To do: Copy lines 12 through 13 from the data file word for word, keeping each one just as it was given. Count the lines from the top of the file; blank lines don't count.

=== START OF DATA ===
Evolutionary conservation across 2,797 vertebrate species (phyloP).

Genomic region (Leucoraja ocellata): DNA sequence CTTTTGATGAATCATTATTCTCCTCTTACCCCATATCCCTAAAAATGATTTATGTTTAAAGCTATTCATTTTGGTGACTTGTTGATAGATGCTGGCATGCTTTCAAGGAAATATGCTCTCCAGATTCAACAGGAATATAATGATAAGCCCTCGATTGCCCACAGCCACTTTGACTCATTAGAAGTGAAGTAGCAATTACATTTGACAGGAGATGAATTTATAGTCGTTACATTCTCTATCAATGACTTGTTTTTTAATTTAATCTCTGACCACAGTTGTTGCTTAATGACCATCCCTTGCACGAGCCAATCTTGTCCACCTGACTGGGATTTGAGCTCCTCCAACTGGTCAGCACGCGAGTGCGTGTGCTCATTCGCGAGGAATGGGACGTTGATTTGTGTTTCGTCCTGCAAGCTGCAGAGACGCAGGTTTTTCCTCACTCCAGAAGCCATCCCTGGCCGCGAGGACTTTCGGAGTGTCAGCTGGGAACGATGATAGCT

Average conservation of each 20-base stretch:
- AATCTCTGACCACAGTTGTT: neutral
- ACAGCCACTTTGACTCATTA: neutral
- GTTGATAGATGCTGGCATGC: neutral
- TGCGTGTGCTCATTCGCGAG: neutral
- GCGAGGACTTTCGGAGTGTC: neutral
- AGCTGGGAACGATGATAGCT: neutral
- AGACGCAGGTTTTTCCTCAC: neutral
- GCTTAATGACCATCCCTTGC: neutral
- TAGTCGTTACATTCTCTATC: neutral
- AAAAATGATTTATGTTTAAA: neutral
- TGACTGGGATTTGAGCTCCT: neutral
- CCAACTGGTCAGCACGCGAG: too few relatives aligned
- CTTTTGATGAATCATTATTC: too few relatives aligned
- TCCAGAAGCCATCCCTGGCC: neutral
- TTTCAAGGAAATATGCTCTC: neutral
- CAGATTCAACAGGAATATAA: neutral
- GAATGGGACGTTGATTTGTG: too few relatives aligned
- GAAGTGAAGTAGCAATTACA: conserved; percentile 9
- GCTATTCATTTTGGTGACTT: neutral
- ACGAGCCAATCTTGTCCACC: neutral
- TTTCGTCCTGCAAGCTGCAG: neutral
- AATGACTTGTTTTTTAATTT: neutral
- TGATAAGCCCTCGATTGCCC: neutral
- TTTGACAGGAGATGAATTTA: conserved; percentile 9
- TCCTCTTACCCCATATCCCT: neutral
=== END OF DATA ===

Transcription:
- TAGTCGTTACATTCTCTATC: neutral
- AAAAATGATTTATGTTTAAA: neutral